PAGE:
In an earlier post called “Participatory Street-up Innovation” I wrote about how invisible material relations and interventions could be detected and made visible. And that this creative process from invisible to visible would be a role for artists.
A great example of visualizing an invisible or abstract process is the interactive artwork “Boundary Functions” (1998) by Scott Snibbe. The artwork shows people walking on a raised floor and projected lines between them which makes visible how personal space and relationships changes between these people. Snibbe: “Personal space, although we call it our own, is defined by others and changes without our control.” Interdependence and the social construction of reality, are the themes that can be found throughout all of Snibbe’s artwork.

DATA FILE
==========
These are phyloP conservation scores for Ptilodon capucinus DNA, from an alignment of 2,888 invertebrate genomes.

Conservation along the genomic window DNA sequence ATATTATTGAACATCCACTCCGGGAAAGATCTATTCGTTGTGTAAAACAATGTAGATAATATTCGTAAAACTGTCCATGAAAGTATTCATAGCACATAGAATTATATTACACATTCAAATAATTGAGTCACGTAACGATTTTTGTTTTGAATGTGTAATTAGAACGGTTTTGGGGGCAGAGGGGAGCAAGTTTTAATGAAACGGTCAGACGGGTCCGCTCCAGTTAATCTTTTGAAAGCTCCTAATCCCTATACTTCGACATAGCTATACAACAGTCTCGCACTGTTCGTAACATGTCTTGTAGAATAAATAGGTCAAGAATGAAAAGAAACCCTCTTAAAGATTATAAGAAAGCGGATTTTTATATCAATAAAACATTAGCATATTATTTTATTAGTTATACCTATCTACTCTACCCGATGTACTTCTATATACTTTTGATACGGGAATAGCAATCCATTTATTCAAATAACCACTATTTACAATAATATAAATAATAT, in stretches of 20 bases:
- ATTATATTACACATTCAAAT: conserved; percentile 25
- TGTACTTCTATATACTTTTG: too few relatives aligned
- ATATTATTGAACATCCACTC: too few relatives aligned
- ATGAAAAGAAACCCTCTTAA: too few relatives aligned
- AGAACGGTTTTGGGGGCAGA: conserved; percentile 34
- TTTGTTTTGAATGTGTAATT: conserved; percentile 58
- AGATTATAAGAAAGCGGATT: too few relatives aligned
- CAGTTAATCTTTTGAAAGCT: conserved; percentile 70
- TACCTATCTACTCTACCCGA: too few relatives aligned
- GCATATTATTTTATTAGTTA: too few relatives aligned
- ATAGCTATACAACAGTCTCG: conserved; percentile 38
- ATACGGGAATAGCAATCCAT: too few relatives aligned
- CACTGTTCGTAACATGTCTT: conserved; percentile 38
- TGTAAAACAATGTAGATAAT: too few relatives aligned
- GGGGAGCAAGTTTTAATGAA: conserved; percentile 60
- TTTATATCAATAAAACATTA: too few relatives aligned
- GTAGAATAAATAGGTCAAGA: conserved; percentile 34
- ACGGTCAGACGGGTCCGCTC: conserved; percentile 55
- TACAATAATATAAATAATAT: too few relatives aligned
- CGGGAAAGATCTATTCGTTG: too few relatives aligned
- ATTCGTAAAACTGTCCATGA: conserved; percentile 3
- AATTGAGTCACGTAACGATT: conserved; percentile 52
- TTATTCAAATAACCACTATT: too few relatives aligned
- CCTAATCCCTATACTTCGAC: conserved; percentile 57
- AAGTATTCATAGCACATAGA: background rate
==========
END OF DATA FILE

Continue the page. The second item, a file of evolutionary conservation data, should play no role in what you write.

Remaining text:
Karin van den Driesche